Go forth and multiply: our open source exhibition opens in two (yes two!) locations
We couldn't be happier that the Future of Fixing - the exhibition we offer as open source content for anyone to adapt and produce as they wish - will be open concurrently this autumn in both London and North Carolina.
Adapted by two very different venues with two very different themes, the first to open is in the rather fabulous Center for Craft, Creativity & Design (CCCD) in downtown Asheville, North Carolina. There the curator, Marylin Zapf, stayed roughly faithful to the original - it's still called the Future of Fixing - but refreshed the content to reflect and explore the centre's distinctive interests in craft and design. We're particularly chuffed to see that CCCD’s gallery, as per the original show in Poland in 2014, accompanies the exhibition with a maker library and a hands-on Fixshop 'where visitors can take their fixing knowledge and put it into practice'.
Meanwhile closer to home, Thomas Ermacora and Nat Hunter have been busy hacking the exhibition to fit their interests in urban change and civic life: 'Fix Our City is an exploration of new approaches towards the roles of citizens and maker spaces in the transformation of city life'. Fix Our City will open on the 19th September as part of London Design Festival and with Machines Room's central role in the Maker Mile they're bringing the theme to life through a full programme of events.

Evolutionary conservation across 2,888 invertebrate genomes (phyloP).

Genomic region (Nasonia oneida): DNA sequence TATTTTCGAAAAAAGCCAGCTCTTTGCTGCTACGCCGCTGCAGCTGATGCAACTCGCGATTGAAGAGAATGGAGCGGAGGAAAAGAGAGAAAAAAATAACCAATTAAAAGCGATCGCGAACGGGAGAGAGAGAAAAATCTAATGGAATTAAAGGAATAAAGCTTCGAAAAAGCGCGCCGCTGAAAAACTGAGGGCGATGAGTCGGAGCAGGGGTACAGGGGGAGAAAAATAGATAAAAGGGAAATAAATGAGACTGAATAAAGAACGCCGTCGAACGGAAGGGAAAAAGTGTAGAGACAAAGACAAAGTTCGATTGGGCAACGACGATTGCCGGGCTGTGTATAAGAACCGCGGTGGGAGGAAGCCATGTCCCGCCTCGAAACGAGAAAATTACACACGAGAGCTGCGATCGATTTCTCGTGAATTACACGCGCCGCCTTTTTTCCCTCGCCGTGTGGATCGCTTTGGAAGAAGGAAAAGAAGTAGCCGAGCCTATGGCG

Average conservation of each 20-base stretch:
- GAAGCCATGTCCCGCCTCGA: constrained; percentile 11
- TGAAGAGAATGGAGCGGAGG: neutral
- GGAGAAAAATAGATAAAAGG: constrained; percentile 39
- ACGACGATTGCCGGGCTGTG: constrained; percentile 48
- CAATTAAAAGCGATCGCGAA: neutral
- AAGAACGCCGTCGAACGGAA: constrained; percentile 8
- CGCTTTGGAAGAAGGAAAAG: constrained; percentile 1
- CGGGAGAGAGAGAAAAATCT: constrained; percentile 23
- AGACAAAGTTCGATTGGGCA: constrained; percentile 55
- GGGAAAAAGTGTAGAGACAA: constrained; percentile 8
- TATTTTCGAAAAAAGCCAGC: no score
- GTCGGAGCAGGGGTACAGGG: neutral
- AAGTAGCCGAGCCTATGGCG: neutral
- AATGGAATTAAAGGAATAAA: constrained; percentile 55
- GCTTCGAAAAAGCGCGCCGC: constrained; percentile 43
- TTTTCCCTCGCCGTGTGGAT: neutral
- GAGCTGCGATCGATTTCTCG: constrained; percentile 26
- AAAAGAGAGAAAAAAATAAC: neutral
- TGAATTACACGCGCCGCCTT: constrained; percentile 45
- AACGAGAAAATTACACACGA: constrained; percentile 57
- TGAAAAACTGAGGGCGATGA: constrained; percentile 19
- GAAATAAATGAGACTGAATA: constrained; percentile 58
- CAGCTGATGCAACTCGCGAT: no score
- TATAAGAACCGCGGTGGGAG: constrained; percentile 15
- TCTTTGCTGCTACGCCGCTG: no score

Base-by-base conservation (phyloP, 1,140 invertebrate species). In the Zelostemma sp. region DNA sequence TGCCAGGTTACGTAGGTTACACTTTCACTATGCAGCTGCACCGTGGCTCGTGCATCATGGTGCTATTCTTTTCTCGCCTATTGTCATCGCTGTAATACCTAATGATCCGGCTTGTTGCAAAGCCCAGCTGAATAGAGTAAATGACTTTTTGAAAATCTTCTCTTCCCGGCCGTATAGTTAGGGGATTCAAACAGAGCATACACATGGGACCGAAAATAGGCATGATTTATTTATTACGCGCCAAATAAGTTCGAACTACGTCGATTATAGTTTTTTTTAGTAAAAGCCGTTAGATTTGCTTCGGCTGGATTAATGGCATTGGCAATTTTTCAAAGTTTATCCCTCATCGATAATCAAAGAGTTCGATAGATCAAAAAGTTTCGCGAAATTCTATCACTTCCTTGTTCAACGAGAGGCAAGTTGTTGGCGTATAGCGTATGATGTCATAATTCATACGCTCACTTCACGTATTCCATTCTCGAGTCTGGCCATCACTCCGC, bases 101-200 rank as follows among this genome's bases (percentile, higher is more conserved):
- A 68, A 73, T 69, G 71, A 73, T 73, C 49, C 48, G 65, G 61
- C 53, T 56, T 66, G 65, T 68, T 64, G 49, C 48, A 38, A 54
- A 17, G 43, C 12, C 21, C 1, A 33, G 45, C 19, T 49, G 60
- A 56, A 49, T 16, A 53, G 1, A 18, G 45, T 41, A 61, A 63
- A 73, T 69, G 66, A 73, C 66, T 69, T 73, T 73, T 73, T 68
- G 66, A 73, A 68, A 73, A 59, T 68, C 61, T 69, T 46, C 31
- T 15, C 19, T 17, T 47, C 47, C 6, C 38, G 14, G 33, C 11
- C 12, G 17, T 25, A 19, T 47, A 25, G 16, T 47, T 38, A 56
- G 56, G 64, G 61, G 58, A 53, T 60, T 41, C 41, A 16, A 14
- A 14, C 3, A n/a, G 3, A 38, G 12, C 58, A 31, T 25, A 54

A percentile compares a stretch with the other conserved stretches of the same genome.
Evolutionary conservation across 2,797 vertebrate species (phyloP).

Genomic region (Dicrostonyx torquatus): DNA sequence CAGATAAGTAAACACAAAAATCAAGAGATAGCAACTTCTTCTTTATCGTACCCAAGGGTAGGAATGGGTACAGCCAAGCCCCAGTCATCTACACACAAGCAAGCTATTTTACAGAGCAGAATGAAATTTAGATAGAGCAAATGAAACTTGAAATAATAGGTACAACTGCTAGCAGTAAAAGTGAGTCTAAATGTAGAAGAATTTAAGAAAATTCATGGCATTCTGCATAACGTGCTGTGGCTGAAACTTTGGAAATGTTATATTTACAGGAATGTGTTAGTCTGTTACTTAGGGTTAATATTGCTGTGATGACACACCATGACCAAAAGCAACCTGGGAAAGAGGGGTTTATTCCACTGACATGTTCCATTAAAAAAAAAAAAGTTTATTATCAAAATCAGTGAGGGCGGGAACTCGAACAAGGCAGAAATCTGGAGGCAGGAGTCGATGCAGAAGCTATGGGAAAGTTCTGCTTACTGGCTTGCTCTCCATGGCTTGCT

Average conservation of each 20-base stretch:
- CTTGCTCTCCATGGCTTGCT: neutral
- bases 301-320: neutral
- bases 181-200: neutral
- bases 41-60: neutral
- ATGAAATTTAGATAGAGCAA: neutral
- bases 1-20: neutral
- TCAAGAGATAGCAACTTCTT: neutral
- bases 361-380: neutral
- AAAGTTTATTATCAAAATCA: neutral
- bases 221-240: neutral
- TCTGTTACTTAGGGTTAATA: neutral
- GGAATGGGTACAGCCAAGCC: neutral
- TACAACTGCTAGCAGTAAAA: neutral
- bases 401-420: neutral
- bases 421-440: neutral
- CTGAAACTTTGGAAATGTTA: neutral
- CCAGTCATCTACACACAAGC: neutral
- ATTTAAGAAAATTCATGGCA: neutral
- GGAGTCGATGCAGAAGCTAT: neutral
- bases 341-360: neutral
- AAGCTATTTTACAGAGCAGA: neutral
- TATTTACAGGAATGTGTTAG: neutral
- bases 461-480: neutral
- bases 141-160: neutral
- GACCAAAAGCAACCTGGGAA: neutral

Back in 2014 when Future of Fixing closed and we were dealing with offers to tour it internationally, we hoped that by making it open (by which we mean really open - everything from plans to captions to planning tools is downloadable from the wiki) we might just secure a future life for a really compelling show. In avoiding the almost immediate need to refresh content (it is about the future, which tends to happen sooner than you'd think), we could also avoid freighting it around the world, which was against many of its key messages. Worst case people could lift the tools and schedules and learn from our experience. Seeing these shows welcome visitors this year is the best return on investment we could have made.
If you'd like to know more, either about running the exhibition yourself or learning from our experiences in the world of open source/creative commons, just get in touch.